**caleb1997 wrote:**

Kerm: Yes, I know algebra.

And for the arc, I know how to calculate that. My equation of choice is:

2v^2*sin(theta)*cos(theta))/g

g=9.8 m/s^2

v= initial velocity

y=starting height (will be 2)

theta= angle relative to the ground, which will be completely horizontal.

V will depend on how far back you draw the slingshot. Or would it be 0?

The difficult part is coding in something that will make the bird fall down, and whatever it hit to move/die.

Would anyone mind helping me write a algorithm that will Pxl-Test in front of the point (that will be the bird, for now) so it can be checked for collision?

And for the arc, I know how to calculate that. My equation of choice is:

2v^2*sin(theta)*cos(theta))/g

g=9.8 m/s^2

v= initial velocity

y=starting height (will be 2)

theta= angle relative to the ground, which will be completely horizontal.

V will depend on how far back you draw the slingshot. Or would it be 0?

The difficult part is coding in something that will make the bird fall down, and whatever it hit to move/die.

Would anyone mind helping me write a algorithm that will Pxl-Test in front of the point (that will be the bird, for now) so it can be checked for collision?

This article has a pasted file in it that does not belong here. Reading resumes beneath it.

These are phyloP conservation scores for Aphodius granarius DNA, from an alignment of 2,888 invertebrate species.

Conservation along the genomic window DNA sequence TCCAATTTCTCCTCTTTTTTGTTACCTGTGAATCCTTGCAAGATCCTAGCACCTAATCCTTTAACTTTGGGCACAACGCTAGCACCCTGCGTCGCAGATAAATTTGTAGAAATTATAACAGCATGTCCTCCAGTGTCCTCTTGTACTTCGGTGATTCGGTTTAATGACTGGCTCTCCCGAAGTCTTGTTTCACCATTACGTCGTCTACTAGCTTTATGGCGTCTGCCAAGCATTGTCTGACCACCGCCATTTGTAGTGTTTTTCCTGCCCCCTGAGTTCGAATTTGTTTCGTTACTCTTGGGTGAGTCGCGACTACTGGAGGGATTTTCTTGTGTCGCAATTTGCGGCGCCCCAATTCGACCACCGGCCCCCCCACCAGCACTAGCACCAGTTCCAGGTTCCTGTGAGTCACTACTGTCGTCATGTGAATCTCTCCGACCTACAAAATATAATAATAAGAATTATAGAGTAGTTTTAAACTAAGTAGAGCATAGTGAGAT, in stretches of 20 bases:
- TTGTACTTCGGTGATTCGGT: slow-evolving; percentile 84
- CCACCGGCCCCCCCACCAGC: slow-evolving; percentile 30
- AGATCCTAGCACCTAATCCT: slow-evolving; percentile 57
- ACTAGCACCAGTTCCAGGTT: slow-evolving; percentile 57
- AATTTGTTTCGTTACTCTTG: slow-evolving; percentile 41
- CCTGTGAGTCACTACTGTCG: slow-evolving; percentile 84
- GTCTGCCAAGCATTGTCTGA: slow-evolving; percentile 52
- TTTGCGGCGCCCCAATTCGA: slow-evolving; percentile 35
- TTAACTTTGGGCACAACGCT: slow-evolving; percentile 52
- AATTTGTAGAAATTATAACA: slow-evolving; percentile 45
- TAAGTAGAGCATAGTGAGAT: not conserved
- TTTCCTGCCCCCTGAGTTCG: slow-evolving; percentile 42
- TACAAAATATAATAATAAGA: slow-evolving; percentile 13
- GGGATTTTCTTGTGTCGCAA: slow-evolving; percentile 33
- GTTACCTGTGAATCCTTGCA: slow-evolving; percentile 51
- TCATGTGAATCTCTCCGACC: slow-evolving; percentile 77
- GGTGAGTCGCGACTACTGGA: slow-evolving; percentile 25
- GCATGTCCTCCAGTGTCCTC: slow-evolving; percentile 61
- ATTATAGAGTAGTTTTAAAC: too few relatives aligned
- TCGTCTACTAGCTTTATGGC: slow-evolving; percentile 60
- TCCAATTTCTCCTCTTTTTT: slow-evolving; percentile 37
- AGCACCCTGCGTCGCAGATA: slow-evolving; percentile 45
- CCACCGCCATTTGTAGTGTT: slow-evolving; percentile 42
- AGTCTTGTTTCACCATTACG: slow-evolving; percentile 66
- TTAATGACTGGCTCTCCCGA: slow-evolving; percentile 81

V would definitely not be 0, because then the equation would end up always being = to 0. I don't see why the angle relative to the ground would always have to be horizontal, then you would never have a nice arc, but rather just something that looks like -X^X. If you want to use a kinematic formula to find where the projectile will end up (on a tower for example) I'd recommend using P=(Vsin(theta)^2)/2g, where P is the range, g is the gravity, theta is the angle relative to the x axis, and V is the initial velocity. Maybe you would also want to reduce the 9.8 to something a little smaller simply because in the real game, the birds almost seem to be on the moon haha.